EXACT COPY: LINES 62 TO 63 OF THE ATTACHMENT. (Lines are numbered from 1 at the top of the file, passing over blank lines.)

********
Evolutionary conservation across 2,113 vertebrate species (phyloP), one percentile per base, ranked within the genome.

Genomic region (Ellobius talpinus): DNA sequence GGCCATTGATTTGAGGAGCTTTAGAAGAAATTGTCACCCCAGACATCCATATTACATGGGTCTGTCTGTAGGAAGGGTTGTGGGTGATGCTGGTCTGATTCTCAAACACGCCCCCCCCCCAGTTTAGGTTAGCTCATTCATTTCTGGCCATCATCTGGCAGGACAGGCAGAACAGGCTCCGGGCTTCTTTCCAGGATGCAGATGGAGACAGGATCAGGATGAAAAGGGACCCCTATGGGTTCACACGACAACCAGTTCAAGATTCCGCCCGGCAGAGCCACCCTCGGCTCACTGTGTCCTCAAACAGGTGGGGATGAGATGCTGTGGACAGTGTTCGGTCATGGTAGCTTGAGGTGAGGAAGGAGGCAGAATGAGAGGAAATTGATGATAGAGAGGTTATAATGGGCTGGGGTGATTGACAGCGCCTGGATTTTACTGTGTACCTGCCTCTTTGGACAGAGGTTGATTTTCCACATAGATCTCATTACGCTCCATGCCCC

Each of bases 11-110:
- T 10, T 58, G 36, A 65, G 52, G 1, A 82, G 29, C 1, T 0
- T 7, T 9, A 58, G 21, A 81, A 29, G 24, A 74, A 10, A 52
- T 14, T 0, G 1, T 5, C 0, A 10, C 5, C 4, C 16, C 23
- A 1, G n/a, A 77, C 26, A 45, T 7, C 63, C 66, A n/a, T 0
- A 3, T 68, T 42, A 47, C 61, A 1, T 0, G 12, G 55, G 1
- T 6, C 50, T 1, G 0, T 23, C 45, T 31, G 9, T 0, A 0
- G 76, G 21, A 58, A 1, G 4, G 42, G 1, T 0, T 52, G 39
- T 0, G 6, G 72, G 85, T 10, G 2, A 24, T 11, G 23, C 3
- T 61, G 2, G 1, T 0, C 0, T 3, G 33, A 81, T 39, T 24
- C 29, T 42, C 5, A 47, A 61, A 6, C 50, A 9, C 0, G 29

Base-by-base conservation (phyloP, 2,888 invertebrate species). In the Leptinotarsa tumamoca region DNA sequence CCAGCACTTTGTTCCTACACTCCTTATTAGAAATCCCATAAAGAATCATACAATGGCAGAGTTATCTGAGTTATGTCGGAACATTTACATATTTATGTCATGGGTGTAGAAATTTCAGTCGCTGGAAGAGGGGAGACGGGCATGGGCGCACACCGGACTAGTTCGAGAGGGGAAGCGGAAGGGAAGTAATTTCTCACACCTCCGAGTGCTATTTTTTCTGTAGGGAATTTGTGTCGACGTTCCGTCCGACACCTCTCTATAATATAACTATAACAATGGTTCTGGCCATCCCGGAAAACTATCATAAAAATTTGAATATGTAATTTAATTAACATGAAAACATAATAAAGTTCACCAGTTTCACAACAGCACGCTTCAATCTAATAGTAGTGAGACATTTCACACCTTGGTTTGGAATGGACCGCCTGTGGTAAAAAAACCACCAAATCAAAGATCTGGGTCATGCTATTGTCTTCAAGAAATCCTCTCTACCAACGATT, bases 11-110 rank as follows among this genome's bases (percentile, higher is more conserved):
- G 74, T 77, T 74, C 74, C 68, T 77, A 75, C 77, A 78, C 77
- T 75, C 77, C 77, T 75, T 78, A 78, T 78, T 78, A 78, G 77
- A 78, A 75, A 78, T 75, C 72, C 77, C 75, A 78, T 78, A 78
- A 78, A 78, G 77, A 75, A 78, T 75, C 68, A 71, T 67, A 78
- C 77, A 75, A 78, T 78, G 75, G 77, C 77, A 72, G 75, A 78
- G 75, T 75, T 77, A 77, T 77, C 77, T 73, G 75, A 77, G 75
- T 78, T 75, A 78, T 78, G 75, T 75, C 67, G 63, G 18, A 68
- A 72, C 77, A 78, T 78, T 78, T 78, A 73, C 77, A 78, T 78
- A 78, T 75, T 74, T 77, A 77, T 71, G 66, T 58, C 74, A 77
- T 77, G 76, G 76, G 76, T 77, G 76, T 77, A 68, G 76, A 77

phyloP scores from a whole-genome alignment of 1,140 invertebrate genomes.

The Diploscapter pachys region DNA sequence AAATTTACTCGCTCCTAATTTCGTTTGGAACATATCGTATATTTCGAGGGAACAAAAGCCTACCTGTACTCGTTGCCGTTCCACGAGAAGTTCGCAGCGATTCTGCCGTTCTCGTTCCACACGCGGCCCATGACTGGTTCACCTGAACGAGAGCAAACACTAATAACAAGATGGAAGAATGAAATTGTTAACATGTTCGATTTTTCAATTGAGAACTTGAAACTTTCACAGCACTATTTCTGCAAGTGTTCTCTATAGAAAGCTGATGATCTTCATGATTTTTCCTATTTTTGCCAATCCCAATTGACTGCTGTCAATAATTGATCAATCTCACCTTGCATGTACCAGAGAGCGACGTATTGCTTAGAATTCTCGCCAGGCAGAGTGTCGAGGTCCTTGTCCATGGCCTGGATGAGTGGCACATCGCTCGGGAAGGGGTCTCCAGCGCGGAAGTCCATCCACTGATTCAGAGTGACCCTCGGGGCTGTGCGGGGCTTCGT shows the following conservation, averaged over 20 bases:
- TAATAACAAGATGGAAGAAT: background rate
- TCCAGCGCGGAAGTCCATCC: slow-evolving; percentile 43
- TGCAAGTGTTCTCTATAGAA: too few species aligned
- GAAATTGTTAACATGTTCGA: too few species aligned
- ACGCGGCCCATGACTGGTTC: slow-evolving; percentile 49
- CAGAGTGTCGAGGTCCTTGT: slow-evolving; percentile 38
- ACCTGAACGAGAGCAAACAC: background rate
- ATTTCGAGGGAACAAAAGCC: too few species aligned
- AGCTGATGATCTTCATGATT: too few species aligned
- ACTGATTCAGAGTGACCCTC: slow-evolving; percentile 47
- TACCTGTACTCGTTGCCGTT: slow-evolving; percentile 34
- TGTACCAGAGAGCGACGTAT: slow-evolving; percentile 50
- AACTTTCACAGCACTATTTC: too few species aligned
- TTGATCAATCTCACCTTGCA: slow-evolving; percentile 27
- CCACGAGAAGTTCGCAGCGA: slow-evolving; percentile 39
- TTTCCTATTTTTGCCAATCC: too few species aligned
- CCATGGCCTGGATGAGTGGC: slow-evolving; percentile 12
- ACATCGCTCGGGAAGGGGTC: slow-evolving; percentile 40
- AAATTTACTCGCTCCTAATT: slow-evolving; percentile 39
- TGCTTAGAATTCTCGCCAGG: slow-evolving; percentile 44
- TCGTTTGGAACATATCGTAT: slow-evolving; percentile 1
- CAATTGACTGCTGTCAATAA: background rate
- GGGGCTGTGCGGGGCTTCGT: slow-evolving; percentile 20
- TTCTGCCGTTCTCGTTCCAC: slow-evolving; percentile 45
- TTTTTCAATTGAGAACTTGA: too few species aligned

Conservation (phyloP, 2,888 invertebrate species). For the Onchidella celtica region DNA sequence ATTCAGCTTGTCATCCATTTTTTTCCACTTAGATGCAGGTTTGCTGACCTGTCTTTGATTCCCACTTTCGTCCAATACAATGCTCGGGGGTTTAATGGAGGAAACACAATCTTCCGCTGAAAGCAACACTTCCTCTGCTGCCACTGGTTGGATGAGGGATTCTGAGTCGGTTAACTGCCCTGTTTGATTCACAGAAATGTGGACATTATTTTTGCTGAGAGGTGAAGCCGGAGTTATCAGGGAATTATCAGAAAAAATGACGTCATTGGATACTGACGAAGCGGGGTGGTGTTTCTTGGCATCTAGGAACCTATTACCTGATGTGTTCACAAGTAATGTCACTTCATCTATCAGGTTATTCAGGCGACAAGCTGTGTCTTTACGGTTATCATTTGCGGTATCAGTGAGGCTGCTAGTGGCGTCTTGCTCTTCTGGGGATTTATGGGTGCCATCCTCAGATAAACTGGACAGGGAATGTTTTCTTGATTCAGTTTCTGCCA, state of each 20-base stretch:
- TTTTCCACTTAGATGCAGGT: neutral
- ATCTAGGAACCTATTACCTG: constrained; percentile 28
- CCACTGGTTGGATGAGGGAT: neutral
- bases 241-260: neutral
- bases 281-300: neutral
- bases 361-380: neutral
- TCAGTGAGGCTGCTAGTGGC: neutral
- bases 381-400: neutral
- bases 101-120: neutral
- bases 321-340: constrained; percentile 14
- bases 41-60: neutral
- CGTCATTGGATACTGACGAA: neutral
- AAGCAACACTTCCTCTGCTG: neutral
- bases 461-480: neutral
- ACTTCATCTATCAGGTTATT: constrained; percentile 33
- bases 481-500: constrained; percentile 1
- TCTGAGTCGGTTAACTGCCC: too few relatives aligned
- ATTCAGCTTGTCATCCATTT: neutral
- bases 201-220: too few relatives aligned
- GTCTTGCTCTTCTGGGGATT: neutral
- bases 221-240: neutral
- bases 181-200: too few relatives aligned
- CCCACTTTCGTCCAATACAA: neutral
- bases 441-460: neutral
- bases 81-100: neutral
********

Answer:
- bases 321-340: constrained; percentile 14
- bases 41-60: neutral